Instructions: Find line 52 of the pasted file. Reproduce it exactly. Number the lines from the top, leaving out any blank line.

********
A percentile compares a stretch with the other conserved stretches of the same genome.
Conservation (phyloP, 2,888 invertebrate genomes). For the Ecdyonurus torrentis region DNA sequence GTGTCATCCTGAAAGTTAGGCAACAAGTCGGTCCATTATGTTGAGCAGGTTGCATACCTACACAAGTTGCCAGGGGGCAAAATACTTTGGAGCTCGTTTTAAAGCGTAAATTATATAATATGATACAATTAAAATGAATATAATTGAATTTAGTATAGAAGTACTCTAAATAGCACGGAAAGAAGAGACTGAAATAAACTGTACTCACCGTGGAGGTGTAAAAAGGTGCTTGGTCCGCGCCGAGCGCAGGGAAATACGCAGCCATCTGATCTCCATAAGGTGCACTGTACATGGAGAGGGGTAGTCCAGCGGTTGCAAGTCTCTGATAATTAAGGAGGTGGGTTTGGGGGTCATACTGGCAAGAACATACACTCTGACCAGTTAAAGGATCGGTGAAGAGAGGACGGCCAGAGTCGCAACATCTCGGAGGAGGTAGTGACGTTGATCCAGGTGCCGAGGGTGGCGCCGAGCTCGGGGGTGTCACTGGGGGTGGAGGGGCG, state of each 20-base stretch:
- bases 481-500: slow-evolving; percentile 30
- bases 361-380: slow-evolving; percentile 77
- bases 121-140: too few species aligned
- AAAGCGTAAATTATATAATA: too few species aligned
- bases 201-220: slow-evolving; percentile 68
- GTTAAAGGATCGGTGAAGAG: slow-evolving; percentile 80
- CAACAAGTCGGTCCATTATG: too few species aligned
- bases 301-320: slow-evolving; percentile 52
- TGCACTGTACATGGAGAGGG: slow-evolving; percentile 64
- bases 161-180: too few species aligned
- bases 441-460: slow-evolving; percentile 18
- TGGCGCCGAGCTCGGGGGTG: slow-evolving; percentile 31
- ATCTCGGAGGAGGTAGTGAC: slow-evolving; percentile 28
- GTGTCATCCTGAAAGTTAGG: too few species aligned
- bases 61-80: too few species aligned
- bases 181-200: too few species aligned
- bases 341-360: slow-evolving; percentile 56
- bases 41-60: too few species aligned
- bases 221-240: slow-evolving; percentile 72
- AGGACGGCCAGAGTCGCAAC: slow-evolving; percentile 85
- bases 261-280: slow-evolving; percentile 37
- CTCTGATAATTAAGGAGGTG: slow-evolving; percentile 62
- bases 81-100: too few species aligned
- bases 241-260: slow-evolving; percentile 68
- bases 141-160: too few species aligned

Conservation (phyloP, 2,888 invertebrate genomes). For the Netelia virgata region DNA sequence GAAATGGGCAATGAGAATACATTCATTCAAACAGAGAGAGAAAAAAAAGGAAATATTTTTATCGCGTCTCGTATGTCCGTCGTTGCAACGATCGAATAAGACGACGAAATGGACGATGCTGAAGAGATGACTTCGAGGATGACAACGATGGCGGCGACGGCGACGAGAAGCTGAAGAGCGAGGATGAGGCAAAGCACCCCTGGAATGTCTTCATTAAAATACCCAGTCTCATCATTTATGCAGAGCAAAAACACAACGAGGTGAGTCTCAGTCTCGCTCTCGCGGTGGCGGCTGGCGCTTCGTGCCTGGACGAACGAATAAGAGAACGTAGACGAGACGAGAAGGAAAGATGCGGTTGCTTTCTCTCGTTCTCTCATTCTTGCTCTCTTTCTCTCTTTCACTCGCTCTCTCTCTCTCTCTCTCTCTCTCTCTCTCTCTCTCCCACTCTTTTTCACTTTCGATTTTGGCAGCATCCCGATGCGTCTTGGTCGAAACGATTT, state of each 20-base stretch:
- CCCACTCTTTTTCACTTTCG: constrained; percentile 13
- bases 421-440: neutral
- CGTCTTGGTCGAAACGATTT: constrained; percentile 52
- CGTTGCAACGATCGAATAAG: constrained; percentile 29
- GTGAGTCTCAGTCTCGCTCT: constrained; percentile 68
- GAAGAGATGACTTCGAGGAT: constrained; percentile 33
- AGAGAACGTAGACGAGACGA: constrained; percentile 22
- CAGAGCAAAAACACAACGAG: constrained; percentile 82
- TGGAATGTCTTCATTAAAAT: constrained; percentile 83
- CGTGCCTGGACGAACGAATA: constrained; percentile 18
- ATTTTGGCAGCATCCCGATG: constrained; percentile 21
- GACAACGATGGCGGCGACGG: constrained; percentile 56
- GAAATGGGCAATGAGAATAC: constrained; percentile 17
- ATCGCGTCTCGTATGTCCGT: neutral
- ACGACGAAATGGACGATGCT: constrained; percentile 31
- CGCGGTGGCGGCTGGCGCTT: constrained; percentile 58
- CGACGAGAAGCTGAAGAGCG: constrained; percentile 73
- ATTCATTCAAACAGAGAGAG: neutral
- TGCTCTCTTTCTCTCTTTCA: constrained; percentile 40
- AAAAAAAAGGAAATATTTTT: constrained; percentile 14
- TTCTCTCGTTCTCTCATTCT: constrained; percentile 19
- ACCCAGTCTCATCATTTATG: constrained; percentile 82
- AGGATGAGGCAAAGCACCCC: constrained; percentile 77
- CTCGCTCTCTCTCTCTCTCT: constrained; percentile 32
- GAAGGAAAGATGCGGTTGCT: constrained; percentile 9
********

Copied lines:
- CTCGCTCTCTCTCTCTCTCT: constrained; percentile 32